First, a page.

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Victory as restrictions lifted on nurse who gave Bible to patient

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In 2016, Darent Valley Hospital in Dartford summarily dismissed Sarah Kuteh after complaints that she had talked to patients about her Christian faith and had given a Bible to one patient. The hospital also brought a case questioning Sarah’s ‘fitness to practise’ as a nurse before the professional regulatory body, the Nursing and Midwifery Council (NMC).

However, in a judgment delivered on 26th July 2018, the NMC panel unanimously ruled that Sarah Kuteh was fully ‘fit to practise’ and “it is in the public interest to return an otherwise experienced and competent nurse into practice”, as it revoked all restrictions on her nursing practice with immediate effect.

This concludes the protracted legal battle where, for almost two years, Sarah fought for her professional future. Supported by the Christian Legal Centre, Sarah engaged an eminent barrister, Jonathan Storey, to represent her at a series of hearings.

Although Sarah found a new job in a nursing home, she was only allowed to work as a nurse subject to a range of ‘conditions’ imposed by the NMC, including close supervision by a more senior nurse.

In a statement presented to the NMC panel, Sarah’s supervisor praised her as “a kind, caring, honest, friendly nurse” and “a valuable member of the team”. Another colleague described her as “respectful to both service users and colleagues” and wrote that she “always acts professionally while on duty”.

At the hearing, Sarah conceded that giving her personal Bible to a patient back in 2016 was “going too far” and “crossing professional boundaries”, and she should have used a Bible from the hospital chaplaincy instead.

“We have been very impressed by your insight”, the panel chairman Adrian Smith told Sarah before handing down the decision vindicating her professional credentials.


Talking about faith was part of pre-op assessment

Sarah, who has 15 years' nursing experience, was sacked for gross misconduct in August 2016. She had worked at Darent Valley Hospital since 2007.

Her job involved asking patients about their faith as part of a pre-op assessment questionnaire. From time to time, this led to a conversation about faith with the patient.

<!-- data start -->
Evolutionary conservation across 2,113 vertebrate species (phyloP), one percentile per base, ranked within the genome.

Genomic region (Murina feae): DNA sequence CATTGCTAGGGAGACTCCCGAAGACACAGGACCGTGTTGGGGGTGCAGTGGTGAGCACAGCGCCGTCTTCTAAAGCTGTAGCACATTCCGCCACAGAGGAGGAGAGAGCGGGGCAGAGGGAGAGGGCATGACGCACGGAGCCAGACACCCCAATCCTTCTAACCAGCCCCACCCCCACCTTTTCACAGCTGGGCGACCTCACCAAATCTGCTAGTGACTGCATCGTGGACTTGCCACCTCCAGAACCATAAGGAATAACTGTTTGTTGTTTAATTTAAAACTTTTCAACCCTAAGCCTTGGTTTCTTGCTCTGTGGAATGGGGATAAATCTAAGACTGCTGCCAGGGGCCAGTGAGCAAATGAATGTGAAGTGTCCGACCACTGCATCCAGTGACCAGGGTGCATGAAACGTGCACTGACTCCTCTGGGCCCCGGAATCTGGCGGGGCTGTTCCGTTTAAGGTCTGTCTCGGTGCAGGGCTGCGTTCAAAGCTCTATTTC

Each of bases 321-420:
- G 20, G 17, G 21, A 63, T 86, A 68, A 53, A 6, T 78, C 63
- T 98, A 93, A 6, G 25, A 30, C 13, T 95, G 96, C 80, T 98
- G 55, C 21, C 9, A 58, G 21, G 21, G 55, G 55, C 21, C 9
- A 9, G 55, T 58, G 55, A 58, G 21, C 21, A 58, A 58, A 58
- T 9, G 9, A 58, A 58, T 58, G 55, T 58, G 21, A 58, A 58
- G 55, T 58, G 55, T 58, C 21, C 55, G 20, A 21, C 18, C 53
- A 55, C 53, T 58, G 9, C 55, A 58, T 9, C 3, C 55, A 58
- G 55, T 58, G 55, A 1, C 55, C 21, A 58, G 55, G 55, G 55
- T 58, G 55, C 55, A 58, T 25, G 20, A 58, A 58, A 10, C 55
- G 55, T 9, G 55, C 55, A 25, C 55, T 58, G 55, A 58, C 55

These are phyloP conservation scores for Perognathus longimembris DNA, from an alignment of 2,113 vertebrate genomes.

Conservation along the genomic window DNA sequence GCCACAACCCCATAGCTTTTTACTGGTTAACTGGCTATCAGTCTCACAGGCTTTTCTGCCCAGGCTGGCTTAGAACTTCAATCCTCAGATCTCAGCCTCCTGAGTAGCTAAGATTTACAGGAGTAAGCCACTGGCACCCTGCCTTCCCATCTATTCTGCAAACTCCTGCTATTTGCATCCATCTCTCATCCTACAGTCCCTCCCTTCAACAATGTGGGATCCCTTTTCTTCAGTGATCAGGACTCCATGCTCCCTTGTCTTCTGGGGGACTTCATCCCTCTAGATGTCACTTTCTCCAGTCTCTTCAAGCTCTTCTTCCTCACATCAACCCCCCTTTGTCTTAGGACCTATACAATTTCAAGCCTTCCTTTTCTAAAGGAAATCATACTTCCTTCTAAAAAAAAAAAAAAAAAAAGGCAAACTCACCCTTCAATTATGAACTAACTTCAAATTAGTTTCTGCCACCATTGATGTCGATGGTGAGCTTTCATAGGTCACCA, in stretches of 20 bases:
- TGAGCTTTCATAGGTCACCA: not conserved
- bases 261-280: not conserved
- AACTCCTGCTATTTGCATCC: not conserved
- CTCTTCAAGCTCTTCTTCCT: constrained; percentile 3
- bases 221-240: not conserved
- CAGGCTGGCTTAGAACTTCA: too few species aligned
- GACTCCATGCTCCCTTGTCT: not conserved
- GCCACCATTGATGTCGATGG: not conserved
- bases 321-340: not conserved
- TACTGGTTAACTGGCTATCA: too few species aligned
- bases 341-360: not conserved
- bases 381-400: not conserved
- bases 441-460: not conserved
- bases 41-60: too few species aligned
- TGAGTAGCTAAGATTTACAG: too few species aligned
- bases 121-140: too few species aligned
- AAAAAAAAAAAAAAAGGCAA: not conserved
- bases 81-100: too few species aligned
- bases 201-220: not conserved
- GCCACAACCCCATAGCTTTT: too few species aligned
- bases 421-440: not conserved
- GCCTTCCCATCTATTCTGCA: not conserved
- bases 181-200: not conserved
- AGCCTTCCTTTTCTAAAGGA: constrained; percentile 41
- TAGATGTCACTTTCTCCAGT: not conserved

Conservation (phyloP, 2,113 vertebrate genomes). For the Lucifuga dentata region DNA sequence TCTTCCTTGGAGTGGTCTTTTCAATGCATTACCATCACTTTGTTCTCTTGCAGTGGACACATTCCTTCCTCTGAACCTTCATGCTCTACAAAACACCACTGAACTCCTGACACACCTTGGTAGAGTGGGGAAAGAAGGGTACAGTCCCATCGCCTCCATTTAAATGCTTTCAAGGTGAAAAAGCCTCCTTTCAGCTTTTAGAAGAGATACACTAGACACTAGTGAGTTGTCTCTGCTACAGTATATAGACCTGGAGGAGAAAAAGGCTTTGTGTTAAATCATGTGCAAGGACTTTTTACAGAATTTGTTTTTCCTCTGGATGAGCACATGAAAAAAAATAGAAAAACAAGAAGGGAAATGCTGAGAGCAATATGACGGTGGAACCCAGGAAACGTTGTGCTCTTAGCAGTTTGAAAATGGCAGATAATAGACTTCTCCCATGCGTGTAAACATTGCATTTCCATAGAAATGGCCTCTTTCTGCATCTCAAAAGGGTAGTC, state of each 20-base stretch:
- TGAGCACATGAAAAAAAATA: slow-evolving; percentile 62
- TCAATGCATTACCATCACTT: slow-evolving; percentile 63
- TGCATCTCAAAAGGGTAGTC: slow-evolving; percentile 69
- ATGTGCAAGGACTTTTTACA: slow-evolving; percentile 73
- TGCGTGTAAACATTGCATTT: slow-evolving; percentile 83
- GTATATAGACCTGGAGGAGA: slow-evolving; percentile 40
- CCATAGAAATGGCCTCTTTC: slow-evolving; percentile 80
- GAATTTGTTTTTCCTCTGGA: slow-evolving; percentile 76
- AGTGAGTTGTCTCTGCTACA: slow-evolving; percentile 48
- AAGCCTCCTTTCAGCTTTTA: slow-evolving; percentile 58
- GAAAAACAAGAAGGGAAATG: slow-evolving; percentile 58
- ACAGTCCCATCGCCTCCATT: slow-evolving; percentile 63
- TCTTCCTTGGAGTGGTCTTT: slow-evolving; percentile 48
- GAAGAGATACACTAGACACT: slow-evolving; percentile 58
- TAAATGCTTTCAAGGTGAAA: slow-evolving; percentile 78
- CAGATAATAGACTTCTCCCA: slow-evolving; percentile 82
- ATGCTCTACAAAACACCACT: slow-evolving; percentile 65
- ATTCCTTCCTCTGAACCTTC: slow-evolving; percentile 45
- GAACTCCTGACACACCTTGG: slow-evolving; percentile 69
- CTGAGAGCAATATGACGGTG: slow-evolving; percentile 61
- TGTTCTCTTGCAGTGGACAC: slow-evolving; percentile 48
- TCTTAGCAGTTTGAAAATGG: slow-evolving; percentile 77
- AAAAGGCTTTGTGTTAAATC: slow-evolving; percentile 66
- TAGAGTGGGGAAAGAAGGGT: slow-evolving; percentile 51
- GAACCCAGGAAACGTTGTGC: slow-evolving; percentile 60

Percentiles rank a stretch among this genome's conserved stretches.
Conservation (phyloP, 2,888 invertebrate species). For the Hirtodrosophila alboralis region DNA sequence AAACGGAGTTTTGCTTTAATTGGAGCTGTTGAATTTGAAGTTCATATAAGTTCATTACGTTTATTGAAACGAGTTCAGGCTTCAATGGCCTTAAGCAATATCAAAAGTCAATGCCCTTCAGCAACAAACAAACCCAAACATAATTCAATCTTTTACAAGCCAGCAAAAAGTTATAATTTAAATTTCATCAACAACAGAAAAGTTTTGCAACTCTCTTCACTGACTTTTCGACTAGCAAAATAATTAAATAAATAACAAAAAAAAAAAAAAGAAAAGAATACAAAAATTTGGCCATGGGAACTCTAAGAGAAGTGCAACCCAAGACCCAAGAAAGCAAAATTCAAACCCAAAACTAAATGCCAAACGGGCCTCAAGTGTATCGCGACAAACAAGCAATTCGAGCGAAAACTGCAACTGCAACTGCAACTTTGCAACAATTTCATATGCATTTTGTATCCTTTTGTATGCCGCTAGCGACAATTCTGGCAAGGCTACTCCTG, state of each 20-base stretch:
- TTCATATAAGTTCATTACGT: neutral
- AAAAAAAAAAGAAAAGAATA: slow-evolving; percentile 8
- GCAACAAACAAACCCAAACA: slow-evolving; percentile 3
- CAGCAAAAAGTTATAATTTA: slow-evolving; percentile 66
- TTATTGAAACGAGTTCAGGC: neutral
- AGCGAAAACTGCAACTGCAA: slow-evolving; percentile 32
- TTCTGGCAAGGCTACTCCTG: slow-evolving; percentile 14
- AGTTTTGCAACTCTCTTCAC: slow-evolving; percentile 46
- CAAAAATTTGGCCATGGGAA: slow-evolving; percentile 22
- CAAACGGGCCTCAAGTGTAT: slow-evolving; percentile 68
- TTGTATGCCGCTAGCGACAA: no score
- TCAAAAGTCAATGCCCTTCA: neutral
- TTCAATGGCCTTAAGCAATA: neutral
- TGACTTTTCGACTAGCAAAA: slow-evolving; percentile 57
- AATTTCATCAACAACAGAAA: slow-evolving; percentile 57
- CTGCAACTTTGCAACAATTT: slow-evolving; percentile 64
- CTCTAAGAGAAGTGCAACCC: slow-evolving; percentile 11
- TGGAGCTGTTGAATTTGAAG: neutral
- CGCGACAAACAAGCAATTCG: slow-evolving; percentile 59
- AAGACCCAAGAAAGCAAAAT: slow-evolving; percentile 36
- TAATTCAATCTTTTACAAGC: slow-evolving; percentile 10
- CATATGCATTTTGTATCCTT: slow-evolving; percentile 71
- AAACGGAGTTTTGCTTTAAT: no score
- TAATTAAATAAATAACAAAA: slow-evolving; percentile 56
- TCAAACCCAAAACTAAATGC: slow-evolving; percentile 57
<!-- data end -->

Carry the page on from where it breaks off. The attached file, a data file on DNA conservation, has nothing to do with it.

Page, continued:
On average, Sarah would see around 30-40 patients a week, and over the course of six months spoke to hundreds of patients.

Sarah said that although she had no intention of imposing her beliefs on others, she would sometimes tell them about how her own faith in Christ had helped her overcome adversity.

"I would... reassure them, based on the joy and peace that I really have found in Jesus," she said.

In April 2016, her Matron came into her office and said she had been told by other staff about a few complaints by patients that she had discussed religion with them.

Sarah said that from then on, she would only discuss religion if the patient asked her to. If they initiated the conversation about religion, she would check they were happy.

But in June 2016, she was called into the Matron's office and was shocked to be told that further complaints had been made. Only days later, she was suspended, told to collect her belongings and escorted from the hospital.

Sarah recalls the experience as "embarrassing and very painful", in light of her fifteen years' nursing experience.

"I was walked out of that hospital after all I had done during all my years as a nurse and I was told I couldn't even speak to any of my colleagues," she said.

"All I had done was to nurse and care for patients. How could it ever be harmful to tell someone about Jesus?"


“Wholly motivated by compassion”

Andrea Williams, Chief Executive of the Christian Legal Centre, commented:

"We are delighted that Sarah Kuteh is once again able to practise nursing without restrictions.

“But for the question on the pre-op assessment questionnaire, these conversations would not have taken place. Without proper investigation, she was fired and her long career as a nurse put under threat.

“Those who know Sarah recognise what a caring, hard-working nurse she is, and the professionalism she brings to her job. Although it’s disappointing that she was ever penalised for her actions – which were wholly motivated by compassion – we rejoice that Sarah is once again free to bring her skill and expertise to her role as a nurse.”

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